Mayoral hopefuls discuss styles of leadership, project fees

Andre Salvail
The Aspen Times
Aspen, CO, Colorado

ASPEN – The question of affordable-housing-mitigation fees – a city of Aspen requirement for building projects, and a thorn in the side of many developers – provoked a few strong responses Tuesday night during the Aspen Chamber Resort Association’s mayoral-candidate forum at the Limelight Hotel.

Aspen’s development rules allow developers to pay a substantial sum to the city, based on the number of employees their projects create, in lieu of building actual affordable-housing units. A developer, however, can build the units instead of paying the fees.

Some of the answers also touched on other forms of city-required mitigation, such as parking spaces.

The event’s moderator asked the six candidates – Adam Frisch, L.J. Erspamer, Steve Skadron, Torre, Maurice Emmer and Derek Johnson – if Aspen’s mitigation fees are “too high” given the slow growth of the local and national economy.

“I didn’t call it the ‘mitigation-industrial complex’ for nothing,” Frisch said. “We’ve spun out of control.”

Regulations such as the mitigation fees were put into place so that more workers could be housed in the city, but they end up having an opposite effect, he said.

“When you actually open up the paperwork that former councils have put in place over the past 10 or 12 years, you see that you don’t want a job to come to town,” Frisch said. “A little bit of mitigation is important, … but tools, like mitigation, have overtaken our goals.”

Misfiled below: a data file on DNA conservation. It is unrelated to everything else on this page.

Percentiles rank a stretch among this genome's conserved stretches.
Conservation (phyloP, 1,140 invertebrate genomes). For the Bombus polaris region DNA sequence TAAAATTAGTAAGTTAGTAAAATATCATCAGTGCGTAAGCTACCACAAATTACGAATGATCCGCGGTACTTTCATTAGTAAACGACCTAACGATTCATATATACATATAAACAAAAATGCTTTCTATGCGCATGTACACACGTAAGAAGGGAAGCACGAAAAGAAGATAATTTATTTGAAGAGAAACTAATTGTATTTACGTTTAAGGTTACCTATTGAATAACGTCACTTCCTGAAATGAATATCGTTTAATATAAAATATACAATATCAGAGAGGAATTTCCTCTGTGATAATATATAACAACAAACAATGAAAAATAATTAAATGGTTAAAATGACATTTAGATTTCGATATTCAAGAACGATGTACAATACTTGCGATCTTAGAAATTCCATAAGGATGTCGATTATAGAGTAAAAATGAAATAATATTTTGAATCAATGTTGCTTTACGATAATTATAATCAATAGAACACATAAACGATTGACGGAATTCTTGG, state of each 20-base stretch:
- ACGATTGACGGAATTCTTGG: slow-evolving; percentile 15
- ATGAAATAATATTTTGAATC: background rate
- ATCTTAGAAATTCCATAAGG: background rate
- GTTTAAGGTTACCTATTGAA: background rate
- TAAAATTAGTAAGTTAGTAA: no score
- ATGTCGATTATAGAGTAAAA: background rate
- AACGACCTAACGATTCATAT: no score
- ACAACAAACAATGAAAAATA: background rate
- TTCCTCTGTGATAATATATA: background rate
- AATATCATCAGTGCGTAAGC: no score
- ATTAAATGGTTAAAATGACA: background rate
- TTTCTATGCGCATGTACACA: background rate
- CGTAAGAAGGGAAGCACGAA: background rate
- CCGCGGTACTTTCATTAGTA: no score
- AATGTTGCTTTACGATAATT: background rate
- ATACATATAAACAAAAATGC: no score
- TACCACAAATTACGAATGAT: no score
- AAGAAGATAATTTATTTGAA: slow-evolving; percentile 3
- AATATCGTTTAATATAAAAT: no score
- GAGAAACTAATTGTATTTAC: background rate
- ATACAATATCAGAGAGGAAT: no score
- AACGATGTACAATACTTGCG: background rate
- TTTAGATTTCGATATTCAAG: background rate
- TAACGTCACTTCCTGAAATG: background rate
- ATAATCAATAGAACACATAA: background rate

Erspamer said the concept behind Aspen’s fees should be relaxed to reflect reasonable mitigation.

“You can’t price people out of business,” he said. “You have to look at what this will do to the market.”

Skadron said the fees relate to the overall community’s values.

“We don’t assess the mitigation fee for the sake of assessing a mitigation fee,” he said. “Ultimately, it’s about housing local workers.”

He said that if lower mitigation fees are discussed, two questions arise: Does Aspen have the ability to maintain a local work force to sustain its economy, or does the community want to bring in more commuters who live downvalley?

Torre said the answer is obvious: The fees are high.

“This community has had a long-standing goal of development paying its way,” he said.

But Torre said the city budget has grown to the point at which the level of mitigation fees can be reassessed and possibly lowered. On Tuesday night, he pointed out, the council discussed the idea of waiving such fees to spark redevelopment of small lodges.

“I have a strong feeling that what you’re going to see from the leadership on this council moving forward is an investment into our community, but it’s only because those mitigation fees have been in place to this point that we’re going to be able to do that,” Torre said.

Emmer said mitigation is only one piece of a general policy direction from past City Councils.

“I think we’re at a place where that general policy direction has been anti-growth,” he said. “So we are now in a spot where it’s very difficult for people to do stuff that they want to do.